Being able to fly is a common childhood aspiration, but few get to realize that dream as adults.
Students at Crystal Lake High School District 155's four schools, however, will have a unique opportunity to pursue a career in aviation. This fall the district will offer an elective course for students to earn Federal Aviation Administration private pilot ground school certification.
District 155 is partnering with Lake in the Hills Airport and a local flight school to provide the aviation course, which will be taught by a commercial pilot and FAA-certified ground instructor. It's the first such program offered at a suburban high school. Officials hope it will be a blueprint for other high schools.
"What we're trying to do is create as many workforce-focused opportunities for kids as possible," District 155 Superintendent Johnnie Thomas said. "We understand there is going to be a tremendous need for pilots in the future."
Boeing estimates by 2035 the global aviation industry will need more than 2 million new commercial airline pilots, technicians and cabin crew.
Rob Nelson, a Crystal Lake pilot, who initially approached District 155 about starting a high school aviation club and helped develop the new course, said that number included "jobs that kids really don't know about. For instance, becoming a dispatcher ... that's a career that starts at $45,000. Dispatchers are the captain of a flight before it takes off."
Nelson, a pilot with more than 30 years experience, owns Drone Training Pros, which trains people getting their commercial drone license. He also is involved with youths in aviation as vice president of the Experimental Aircraft Association's Lake in the Hills chapter. Local pilots volunteer with the chapter's Young Eagles program to give kids their first aviation experience riding on a plane for free.
But parents were asking for a more structured program, Nelson said.
District 155's course will allow students to pursue careers including pilot, flight operations support, dispatcher, working for the FAA and National Transportation Safety Board.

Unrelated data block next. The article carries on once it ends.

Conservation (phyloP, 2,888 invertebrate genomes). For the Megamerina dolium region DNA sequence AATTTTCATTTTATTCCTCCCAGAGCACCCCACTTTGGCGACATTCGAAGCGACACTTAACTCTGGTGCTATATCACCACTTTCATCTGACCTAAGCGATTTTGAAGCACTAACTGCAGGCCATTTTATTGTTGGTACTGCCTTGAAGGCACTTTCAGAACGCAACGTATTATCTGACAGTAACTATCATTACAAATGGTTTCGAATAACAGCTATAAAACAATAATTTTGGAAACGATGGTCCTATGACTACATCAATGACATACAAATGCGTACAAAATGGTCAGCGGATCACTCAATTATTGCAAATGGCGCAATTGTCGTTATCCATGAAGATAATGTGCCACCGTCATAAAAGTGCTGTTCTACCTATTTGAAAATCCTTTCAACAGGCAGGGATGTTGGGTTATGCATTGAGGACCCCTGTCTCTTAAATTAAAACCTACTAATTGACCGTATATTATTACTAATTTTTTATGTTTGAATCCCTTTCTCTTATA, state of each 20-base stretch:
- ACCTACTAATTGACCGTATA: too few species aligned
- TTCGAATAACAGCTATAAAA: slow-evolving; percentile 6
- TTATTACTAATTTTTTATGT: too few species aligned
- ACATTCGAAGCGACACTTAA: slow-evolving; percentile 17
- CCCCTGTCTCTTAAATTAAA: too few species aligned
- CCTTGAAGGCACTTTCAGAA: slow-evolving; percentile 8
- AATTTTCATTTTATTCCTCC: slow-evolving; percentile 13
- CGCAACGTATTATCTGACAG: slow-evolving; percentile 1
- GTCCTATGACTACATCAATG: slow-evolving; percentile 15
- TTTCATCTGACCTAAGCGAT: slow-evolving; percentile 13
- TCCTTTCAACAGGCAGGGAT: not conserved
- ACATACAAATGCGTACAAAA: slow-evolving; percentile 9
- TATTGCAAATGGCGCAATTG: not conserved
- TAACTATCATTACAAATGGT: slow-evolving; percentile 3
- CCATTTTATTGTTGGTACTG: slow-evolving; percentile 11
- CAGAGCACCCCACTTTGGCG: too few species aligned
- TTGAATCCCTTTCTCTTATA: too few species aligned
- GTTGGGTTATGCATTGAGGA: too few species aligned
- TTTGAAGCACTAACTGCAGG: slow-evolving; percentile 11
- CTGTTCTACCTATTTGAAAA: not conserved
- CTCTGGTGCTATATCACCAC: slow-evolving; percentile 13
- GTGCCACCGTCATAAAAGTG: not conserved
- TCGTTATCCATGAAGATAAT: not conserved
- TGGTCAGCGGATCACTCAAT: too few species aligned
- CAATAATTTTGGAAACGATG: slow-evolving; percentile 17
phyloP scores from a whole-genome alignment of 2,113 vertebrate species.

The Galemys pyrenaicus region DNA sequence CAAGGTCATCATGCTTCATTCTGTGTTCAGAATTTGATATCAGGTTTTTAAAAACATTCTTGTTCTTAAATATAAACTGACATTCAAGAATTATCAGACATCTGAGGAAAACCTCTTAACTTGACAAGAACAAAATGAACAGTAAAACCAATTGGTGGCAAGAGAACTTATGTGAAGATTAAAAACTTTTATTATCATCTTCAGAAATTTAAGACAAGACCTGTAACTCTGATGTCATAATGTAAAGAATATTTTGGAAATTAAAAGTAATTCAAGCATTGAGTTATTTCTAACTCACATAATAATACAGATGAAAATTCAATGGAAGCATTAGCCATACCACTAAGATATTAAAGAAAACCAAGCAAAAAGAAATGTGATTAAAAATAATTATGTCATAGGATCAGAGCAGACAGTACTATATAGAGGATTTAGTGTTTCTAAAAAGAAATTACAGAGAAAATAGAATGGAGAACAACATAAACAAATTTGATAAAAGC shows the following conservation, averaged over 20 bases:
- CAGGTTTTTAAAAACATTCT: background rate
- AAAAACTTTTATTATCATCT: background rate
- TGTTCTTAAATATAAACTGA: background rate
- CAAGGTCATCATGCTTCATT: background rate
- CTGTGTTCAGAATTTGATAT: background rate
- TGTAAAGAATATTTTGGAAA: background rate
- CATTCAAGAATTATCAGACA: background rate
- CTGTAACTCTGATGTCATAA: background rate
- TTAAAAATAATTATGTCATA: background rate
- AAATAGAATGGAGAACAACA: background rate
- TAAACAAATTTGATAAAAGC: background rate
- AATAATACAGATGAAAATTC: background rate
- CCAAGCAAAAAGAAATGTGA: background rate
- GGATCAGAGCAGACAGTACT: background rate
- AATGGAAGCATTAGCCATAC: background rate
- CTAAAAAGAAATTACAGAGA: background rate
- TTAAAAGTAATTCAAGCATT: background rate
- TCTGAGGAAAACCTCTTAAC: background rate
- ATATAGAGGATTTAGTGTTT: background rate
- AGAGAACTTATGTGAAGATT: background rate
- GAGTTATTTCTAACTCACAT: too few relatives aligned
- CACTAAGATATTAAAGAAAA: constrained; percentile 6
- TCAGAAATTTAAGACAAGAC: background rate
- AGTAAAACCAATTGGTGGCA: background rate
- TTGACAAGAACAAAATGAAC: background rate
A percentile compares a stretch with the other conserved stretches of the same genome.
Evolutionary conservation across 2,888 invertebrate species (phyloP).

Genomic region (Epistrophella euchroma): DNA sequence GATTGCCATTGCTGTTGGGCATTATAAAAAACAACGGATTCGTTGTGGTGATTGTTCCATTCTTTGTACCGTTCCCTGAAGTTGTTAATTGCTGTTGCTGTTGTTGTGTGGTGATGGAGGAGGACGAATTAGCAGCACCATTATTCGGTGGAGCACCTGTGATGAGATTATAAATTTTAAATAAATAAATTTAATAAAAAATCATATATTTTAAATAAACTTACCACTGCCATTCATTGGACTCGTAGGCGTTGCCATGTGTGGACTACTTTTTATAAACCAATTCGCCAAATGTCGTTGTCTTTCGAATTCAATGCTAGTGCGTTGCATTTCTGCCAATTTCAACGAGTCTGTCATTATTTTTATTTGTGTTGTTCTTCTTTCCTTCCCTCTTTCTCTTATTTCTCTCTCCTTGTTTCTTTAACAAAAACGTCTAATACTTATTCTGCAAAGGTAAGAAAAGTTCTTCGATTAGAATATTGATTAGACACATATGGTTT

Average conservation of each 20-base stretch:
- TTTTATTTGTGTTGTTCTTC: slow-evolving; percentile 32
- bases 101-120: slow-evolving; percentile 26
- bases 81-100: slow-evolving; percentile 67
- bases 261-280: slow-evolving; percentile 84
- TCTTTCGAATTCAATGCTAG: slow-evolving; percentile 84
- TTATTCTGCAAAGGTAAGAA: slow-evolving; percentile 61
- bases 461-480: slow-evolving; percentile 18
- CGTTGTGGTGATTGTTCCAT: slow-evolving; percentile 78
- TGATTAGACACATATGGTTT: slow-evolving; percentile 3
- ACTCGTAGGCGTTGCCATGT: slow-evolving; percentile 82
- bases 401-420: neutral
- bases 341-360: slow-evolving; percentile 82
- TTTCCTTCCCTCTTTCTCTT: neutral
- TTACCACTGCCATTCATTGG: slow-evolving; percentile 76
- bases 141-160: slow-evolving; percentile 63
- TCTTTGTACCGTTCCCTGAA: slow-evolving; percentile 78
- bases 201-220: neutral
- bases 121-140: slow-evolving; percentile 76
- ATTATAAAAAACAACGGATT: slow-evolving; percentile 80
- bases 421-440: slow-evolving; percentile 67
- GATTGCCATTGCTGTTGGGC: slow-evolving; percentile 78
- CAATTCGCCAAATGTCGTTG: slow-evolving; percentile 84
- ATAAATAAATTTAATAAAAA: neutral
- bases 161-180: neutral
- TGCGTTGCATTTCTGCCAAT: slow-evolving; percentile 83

Students will learn the fundamentals of aviation, such as FAA flying regulations, airport operations, airspace, aeromedical factors, aeronautical decision making, weather reports, radio communication and risk management. The class will provide them with the necessary information to pass the Private Pilot Written Knowledge Test.
There is no flying involved, but students will hear from representatives of Blue Skies flight school in Lake in the Hills about how they can get practical flight training. A person can fly a plane solo at 16 and get a private pilot's license at 17.
"Not too many high schools around the country would offer a program like this," said Mike Carzoli, owner of Blue Skies Pilot Shop Inc.
Lake in the Hills Airport Manager Michael Peranich said officials there have tried for years to get a college-level aviation course at the airport without any takers.
"If we can get these kids interested in aviation at a younger age, they are more likely to pursue that on a longer term," he said. "Our hope is because these are local kids, they will learn to fly at one of the flight schools here. The more effort we put into making this a viable future for young folks ... it's basically self-preservation for the aviation industry as a whole."
There also will be a lesson about drones to prepare students for getting an unmanned aircraft commercial operator license. Demand for drone pilots, who can get licensed at 16, is increasing, Nelson said, especially for agriculture, law enforcement, firefighting, emergency search and rescue services and municipal uses. Average hourly wages are $39 to $50.
Students will pay $350 to take the course, which covers the instructor's fee, materials, pilot log books and the ground school basic knowledge test. Once-a-week classes will be offered starting Aug. 21 at Crystal Lake South High School. The two-hour night class runs for 18 weeks. It's the district's first night class, and students already are clamoring to get in, said Corey Tafoya, District 155 assistant superintendent of educational services.
"We were going to cap the number of students at 30. We are going to exceed that cap," he said. "It really sets our student apart ... giving them a leg up when they go to college being a year ahead in the aviation track. What we are hoping is this course is kind of a springboard for them to pursue other options with area flight schools. It is a competitive arena, and they will recruit our students."